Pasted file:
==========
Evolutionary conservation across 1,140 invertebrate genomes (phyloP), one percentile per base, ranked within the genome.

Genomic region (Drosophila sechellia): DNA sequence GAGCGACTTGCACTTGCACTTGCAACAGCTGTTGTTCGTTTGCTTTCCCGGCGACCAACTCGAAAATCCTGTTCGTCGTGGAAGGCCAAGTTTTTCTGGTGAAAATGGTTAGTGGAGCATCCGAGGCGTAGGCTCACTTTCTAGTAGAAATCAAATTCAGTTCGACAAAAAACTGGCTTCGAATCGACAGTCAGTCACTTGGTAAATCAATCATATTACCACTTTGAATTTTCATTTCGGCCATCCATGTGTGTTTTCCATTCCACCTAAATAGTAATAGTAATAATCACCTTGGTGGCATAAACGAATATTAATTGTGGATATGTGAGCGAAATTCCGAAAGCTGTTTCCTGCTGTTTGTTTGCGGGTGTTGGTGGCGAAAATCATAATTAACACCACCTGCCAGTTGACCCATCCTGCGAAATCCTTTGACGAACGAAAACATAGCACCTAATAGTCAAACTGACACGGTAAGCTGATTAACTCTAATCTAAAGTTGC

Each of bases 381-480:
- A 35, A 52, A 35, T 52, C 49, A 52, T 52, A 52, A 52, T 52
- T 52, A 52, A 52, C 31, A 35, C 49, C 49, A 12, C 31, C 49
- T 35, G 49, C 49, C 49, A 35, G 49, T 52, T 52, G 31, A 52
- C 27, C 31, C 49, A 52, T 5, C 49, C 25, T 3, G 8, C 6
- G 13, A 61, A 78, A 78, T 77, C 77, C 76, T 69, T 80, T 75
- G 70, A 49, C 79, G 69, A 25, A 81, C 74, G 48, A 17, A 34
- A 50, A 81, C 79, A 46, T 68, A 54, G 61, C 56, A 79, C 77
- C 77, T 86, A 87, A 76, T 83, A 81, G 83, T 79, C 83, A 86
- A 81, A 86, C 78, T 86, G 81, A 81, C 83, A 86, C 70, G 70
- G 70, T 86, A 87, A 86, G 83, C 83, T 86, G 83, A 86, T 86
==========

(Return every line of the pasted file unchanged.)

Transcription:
Evolutionary conservation across 1,140 invertebrate genomes (phyloP), one percentile per base, ranked within the genome.

Genomic region (Drosophila sechellia): DNA sequence GAGCGACTTGCACTTGCACTTGCAACAGCTGTTGTTCGTTTGCTTTCCCGGCGACCAACTCGAAAATCCTGTTCGTCGTGGAAGGCCAAGTTTTTCTGGTGAAAATGGTTAGTGGAGCATCCGAGGCGTAGGCTCACTTTCTAGTAGAAATCAAATTCAGTTCGACAAAAAACTGGCTTCGAATCGACAGTCAGTCACTTGGTAAATCAATCATATTACCACTTTGAATTTTCATTTCGGCCATCCATGTGTGTTTTCCATTCCACCTAAATAGTAATAGTAATAATCACCTTGGTGGCATAAACGAATATTAATTGTGGATATGTGAGCGAAATTCCGAAAGCTGTTTCCTGCTGTTTGTTTGCGGGTGTTGGTGGCGAAAATCATAATTAACACCACCTGCCAGTTGACCCATCCTGCGAAATCCTTTGACGAACGAAAACATAGCACCTAATAGTCAAACTGACACGGTAAGCTGATTAACTCTAATCTAAAGTTGC

Each of bases 381-480:
- A 35, A 52, A 35, T 52, C 49, A 52, T 52, A 52, A 52, T 52
- T 52, A 52, A 52, C 31, A 35, C 49, C 49, A 12, C 31, C 49
- T 35, G 49, C 49, C 49, A 35, G 49, T 52, T 52, G 31, A 52
- C 27, C 31, C 49, A 52, T 5, C 49, C 25, T 3, G 8, C 6
- G 13, A 61, A 78, A 78, T 77, C 77, C 76, T 69, T 80, T 75
- G 70, A 49, C 79, G 69, A 25, A 81, C 74, G 48, A 17, A 34
- A 50, A 81, C 79, A 46, T 68, A 54, G 61, C 56, A 79, C 77
- C 77, T 86, A 87, A 76, T 83, A 81, G 83, T 79, C 83, A 86
- A 81, A 86, C 78, T 86, G 81, A 81, C 83, A 86, C 70, G 70
- G 70, T 86, A 87, A 86, G 83, C 83, T 86, G 83, A 86, T 86